“For one child to be retained is too many for us,” said Jamie Lusher, the language-arts coordinator for Worthington schools in the Monday 10/22 Columbus Dispatch article on Ohio’s Third Grade Reading Guarantee.
In Worthington Worthington.Third%2520Grade%2520Guarantee%2520powerpointwe are doing three things to make certain our students have the skills they need to advance and succeed.
- Worthington is taking seriously the law’s requirement that we offer additional reading support to K-3 students who are identified as reading below grade level. High-quality, student-centered, intensive intervention—especially for first and second graders—should help more students read on grade level by the end of third grade and prevent mandatory retentions.
- Worthington will make prudent use of the law’s good-cause exceptions to advance students to fourth grade. Certain limited-English-proficient students and students with disabilities will be allowed to advance regardless of their performance on the state test, as will students who were previously held back in K-3. More importantly, the law allows the district to prove, with an assessment other than the state test, that a student is ready for fourth grade. This provision retains some power for local educators to have a say in determining which of their students are ready to move on, and which aren’t.
- Worthington is committed to engaging parents early in the reading-intervention process, well before third grade. Doing so will encourage parents to be partners in their children’s reading development—potentially lessening the need for future intervention—and would prevent parents from being surprised come third grade that their child can’t read and is being held back.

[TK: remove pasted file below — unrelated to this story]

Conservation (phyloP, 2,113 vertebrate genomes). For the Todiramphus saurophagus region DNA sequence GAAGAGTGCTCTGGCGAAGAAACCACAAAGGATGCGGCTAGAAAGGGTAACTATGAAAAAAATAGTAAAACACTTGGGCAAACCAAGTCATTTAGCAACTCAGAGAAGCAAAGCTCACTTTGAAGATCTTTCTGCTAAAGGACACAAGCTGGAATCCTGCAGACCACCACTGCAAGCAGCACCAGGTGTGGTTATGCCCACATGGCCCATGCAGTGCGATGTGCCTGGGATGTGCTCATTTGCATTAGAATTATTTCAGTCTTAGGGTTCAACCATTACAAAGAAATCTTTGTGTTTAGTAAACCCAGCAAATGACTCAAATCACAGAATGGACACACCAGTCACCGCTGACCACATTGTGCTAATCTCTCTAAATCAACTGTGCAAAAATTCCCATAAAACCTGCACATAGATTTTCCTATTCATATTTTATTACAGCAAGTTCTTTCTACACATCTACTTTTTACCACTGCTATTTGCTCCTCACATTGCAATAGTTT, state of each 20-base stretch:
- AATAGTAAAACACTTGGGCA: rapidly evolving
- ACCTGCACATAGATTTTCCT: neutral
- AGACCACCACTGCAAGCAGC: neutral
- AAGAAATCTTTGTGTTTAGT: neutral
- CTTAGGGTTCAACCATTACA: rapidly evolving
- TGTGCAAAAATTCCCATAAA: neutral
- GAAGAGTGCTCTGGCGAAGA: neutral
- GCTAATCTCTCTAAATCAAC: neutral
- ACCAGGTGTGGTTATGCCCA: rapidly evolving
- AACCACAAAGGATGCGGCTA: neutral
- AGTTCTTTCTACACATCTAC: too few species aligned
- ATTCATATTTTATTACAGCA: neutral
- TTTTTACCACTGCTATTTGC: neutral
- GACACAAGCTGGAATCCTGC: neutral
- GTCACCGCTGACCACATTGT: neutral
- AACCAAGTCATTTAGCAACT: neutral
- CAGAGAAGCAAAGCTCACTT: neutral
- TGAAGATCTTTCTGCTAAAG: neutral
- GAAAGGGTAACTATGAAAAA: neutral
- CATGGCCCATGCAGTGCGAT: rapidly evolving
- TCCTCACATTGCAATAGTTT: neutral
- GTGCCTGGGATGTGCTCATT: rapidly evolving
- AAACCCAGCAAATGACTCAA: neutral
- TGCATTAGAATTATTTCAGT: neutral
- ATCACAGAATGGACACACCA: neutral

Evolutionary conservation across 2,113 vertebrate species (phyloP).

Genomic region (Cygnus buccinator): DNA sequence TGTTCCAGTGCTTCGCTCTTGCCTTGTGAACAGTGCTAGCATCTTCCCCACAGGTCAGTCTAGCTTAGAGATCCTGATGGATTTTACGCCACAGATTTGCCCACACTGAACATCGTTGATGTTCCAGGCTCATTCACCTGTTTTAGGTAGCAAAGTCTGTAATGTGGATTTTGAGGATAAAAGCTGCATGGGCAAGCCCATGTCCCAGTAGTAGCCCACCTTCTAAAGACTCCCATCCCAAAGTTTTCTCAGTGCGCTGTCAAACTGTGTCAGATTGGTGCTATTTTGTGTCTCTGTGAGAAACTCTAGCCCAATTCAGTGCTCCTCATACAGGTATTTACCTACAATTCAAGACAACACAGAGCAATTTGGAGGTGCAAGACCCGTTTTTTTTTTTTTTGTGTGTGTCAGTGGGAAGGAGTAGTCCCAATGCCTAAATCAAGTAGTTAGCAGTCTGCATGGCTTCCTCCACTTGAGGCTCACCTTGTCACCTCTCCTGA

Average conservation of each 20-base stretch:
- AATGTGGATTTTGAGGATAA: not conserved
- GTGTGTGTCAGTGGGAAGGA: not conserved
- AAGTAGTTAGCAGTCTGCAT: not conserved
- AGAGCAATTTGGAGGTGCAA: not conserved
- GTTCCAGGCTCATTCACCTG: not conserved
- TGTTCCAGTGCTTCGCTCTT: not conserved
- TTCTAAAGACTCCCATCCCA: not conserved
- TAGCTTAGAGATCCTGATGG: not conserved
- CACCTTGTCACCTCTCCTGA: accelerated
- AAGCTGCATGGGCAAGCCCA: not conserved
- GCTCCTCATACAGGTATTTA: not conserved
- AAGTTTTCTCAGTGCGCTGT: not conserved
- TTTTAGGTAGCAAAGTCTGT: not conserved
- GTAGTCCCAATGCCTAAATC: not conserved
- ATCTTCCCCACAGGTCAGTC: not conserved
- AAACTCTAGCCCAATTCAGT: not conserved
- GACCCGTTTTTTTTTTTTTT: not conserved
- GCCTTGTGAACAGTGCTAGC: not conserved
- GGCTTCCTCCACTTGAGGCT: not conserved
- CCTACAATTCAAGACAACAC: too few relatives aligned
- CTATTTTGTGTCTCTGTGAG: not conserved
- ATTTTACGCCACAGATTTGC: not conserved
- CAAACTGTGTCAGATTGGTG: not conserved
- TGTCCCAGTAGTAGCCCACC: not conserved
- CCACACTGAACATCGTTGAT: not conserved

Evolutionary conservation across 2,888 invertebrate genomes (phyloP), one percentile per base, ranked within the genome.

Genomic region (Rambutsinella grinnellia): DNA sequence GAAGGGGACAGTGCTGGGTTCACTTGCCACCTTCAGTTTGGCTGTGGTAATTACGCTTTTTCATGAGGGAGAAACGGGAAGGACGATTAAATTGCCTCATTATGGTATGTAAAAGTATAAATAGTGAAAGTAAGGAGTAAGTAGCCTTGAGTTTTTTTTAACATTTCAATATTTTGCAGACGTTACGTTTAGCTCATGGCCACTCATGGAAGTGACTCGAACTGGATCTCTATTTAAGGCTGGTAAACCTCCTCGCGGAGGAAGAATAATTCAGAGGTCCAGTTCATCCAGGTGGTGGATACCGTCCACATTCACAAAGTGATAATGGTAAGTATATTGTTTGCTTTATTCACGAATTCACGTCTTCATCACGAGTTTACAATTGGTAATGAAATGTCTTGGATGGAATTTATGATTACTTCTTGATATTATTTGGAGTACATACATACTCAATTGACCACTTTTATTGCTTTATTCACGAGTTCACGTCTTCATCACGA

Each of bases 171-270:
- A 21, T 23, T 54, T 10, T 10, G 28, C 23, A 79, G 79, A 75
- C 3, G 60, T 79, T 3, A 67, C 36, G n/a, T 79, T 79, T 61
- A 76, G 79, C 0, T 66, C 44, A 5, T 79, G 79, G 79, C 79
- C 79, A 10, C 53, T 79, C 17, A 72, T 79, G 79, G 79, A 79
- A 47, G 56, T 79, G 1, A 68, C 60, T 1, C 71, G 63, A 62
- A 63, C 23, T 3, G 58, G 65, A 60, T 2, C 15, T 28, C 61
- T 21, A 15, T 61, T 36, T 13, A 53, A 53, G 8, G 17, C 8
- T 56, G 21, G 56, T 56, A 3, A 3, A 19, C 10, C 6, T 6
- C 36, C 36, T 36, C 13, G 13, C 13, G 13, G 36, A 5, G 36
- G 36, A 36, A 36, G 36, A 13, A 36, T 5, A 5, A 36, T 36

Jamie stated our feelings very succinctly. Even one retention at third grade because a student cannot read will be one too many for us in Worthington. We’re committed to early intervention for students and we’re committed to building a rock solid foundation of reading education that will allow future material to build upon.
For us to be successful we’ll need to partner with our parents and our community. We need more Project More volunteers to tutor students in reading at every school. We need parents to commit to reading with their children each and every night. We need to public library to continue to work in concert with the schools (they are) and help students access RAZ kids at the library and help parents check out materials at the appropriate lexile range. Together we can!
“For one child to be retained is too many for us!”